Elliott Hotel to finally be demolished; village getting new fiber optic lines

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Sherry Parker, office manager of the village's administrative offices, is the February Employee of the Month. She has been with the village for more than two years and her work in the office, while rarely seen by the public, is vital to the public and the village employees. (Photo by Angela Shepherd)

By Angela Shepherd
Village of Greenfield


After a long wait, a Greenfield landmark that for years sat vacant and untouched, and that despite efforts in recent years was unable to be saved, will finally be coming down. 

The demolition process on the Elliott Hotel is scheduled to begin within the week, Greenfield City Manager Todd Wilkin reported to the village council in its regular meeting Monday, Feb. 27.

The process will start with the structural shoring of the building to the north to ensure its integrity. Following that, the demolition of the Elliott will begin. 

The ability to move forward with the demolition comes after a cost-sharing agreement was approved last month by the Greenfield council between the Highland County Land Reutilization Corporation and the village.

The Elliott Hotel opened more than 130 years ago, and walking through the building when it was in the hands of the previous owner who envisioned its rebirth, it was easy to see how it once was. The efforts of recent years to not only save the building, but reimagine it into something once again beautiful, were just not enough.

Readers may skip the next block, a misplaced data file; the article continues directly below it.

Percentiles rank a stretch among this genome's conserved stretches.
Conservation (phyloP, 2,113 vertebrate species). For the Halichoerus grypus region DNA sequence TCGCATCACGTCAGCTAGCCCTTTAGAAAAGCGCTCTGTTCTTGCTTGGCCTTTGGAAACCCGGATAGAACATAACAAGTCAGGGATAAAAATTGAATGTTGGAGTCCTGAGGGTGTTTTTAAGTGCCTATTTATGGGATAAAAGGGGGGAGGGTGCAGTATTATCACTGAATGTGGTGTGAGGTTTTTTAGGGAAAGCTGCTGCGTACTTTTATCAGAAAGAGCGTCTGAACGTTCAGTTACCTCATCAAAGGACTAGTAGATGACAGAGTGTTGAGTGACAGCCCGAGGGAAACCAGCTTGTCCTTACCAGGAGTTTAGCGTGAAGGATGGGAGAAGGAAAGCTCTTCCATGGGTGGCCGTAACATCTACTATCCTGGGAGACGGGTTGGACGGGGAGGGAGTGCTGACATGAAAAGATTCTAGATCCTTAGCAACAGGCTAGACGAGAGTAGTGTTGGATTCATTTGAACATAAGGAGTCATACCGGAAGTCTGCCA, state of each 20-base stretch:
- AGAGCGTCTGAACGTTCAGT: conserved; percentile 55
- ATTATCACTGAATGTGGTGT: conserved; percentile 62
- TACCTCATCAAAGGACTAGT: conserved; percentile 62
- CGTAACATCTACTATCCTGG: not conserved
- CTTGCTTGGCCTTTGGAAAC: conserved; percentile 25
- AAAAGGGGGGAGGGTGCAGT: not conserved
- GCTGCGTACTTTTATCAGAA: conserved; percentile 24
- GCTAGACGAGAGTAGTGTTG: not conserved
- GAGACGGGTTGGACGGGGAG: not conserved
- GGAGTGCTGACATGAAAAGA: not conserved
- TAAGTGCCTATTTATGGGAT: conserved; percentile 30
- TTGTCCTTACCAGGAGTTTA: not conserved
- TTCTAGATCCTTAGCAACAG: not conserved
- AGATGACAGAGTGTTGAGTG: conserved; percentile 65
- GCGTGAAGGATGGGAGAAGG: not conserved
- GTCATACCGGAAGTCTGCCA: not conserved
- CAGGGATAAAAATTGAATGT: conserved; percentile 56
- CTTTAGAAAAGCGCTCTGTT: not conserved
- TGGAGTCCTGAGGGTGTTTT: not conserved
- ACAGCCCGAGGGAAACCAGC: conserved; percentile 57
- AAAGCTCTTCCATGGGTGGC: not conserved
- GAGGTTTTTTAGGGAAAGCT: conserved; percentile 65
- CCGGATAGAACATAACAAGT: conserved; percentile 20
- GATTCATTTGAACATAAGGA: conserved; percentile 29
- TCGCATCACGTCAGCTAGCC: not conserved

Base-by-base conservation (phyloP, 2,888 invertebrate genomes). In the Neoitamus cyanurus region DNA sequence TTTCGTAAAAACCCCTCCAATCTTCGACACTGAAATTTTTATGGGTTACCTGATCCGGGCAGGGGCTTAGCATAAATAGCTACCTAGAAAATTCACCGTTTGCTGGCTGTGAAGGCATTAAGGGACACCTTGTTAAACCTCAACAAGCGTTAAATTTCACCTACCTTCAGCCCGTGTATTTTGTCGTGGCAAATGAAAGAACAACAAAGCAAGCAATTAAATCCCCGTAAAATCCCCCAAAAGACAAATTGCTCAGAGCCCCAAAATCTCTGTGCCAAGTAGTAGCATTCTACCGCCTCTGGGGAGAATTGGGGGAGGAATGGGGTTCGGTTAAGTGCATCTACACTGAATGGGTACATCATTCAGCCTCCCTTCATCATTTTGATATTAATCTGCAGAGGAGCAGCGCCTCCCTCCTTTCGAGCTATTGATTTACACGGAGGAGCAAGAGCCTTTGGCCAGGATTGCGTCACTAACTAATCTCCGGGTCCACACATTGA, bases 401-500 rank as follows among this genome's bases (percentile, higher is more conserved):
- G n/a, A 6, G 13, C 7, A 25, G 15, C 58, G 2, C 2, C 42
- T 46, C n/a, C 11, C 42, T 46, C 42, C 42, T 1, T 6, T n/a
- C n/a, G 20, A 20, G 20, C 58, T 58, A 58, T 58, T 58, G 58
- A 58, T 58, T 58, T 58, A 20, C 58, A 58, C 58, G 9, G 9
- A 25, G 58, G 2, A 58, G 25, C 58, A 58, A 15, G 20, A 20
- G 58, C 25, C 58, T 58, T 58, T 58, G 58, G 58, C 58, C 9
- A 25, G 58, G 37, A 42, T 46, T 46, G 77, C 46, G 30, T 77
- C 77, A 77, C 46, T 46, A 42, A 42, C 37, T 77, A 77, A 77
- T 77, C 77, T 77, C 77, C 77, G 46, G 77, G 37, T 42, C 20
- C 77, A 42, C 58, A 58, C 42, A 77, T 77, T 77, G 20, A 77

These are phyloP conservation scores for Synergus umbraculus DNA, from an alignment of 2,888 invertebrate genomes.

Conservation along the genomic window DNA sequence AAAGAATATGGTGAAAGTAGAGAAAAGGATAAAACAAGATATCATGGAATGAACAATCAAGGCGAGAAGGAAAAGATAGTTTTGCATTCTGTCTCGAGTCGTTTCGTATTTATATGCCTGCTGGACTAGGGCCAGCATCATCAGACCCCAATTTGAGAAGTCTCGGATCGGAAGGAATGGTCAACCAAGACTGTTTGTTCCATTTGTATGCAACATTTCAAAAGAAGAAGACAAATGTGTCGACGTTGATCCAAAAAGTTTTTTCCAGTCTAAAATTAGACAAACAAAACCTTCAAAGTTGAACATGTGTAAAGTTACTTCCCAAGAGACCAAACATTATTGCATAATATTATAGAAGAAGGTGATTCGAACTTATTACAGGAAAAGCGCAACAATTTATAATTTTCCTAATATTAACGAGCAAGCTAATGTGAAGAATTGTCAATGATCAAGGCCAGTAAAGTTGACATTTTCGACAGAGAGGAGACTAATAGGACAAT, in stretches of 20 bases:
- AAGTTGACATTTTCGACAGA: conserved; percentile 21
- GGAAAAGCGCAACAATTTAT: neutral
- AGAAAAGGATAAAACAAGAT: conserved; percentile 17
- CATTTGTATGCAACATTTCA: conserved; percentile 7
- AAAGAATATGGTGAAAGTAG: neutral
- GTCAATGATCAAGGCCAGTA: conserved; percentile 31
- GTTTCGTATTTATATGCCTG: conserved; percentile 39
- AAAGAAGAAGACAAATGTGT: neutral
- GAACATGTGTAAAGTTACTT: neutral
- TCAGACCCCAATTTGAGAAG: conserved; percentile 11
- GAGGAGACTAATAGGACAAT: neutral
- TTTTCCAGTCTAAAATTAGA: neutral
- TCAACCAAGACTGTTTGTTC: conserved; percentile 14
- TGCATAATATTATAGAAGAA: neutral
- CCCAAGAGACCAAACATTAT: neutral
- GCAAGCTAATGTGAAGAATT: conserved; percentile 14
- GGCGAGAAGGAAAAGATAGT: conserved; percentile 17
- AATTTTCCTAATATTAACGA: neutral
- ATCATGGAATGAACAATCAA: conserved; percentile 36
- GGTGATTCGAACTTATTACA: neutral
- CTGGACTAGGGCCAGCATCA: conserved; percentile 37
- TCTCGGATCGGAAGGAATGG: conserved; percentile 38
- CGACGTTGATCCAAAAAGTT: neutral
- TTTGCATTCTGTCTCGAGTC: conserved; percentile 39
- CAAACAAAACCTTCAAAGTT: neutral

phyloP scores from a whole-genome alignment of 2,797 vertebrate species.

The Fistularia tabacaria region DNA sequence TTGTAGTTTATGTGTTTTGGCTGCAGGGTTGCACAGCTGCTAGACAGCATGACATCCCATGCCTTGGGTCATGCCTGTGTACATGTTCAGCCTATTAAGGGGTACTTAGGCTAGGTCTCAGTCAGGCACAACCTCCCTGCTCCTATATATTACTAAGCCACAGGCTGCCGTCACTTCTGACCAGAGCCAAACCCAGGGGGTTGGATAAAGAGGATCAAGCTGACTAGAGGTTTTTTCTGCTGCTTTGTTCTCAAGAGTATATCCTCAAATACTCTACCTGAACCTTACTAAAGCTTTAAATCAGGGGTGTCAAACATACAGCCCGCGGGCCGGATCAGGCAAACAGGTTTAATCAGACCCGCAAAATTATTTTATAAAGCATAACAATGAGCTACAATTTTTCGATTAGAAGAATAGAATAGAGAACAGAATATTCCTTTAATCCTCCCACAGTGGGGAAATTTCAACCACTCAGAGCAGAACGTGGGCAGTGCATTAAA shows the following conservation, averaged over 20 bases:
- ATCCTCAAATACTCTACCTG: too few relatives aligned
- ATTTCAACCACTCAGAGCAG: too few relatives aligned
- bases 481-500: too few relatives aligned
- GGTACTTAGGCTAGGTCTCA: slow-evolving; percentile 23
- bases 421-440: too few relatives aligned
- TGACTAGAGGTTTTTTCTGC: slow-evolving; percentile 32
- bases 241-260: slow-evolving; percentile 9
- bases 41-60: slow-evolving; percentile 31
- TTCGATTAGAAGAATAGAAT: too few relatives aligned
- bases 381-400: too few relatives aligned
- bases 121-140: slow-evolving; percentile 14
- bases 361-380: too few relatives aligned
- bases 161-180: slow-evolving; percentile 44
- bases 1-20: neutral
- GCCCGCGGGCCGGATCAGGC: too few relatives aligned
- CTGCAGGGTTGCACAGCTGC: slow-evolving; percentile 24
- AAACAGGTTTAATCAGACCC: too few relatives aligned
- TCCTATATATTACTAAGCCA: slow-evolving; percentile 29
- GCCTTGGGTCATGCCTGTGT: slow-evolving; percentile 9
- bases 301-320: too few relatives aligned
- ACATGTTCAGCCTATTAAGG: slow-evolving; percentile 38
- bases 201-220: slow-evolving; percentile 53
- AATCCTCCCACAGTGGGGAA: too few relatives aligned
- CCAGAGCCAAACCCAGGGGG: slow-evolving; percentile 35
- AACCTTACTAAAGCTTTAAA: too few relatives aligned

About a year and a half ago, the chimney collapsed into a side wall, making that part of the structure unstable. A partial demolition followed to make the area safer. Since then, the building has sat fenced off and in ruin. 

During the upcoming demolition, bricks free of things like plaster will be kept separated during the demolition and stacked on a skid. The plan is to put them up for sale to the public once the project is complete. The basement area of the hotel will be filled in, and the whole area is to be seeded and covered in straw, preparing for that corner of Washington and Mirabeau streets to be a green space for now. 

In other meeting news, award announcements were made at Monday’s meeting and included citizen of the month and employee of the month.

The citizen of the month is former Greenfield City Manager and former Highland County Court/Madison Township Court Administrator Ron Coffey, whom Wilkin called “a valuable asset to our community.” Coffey devotes so much of his time to many projects in and around Greenfield, and the community is better for it. 

The employee of the month is Sherry Parker, the office manager of the village offices. She has been with the village for more than two years and her work in the office, while rarely seen by the public, is vital to the public and the village employees.

In other business, residents can expect a different look to their water and sewer bill in the next billing cycle. The postcard bills that have been used for years are finally being changed to a letter invoice that will come to each home with a convenient return envelope. This change has been years in the making and has taken so long, Wilkin said, because of having to work with several third-party entities to get it accomplished. 

The city manager in his report also highlighted several meetings that have been attended over the last month.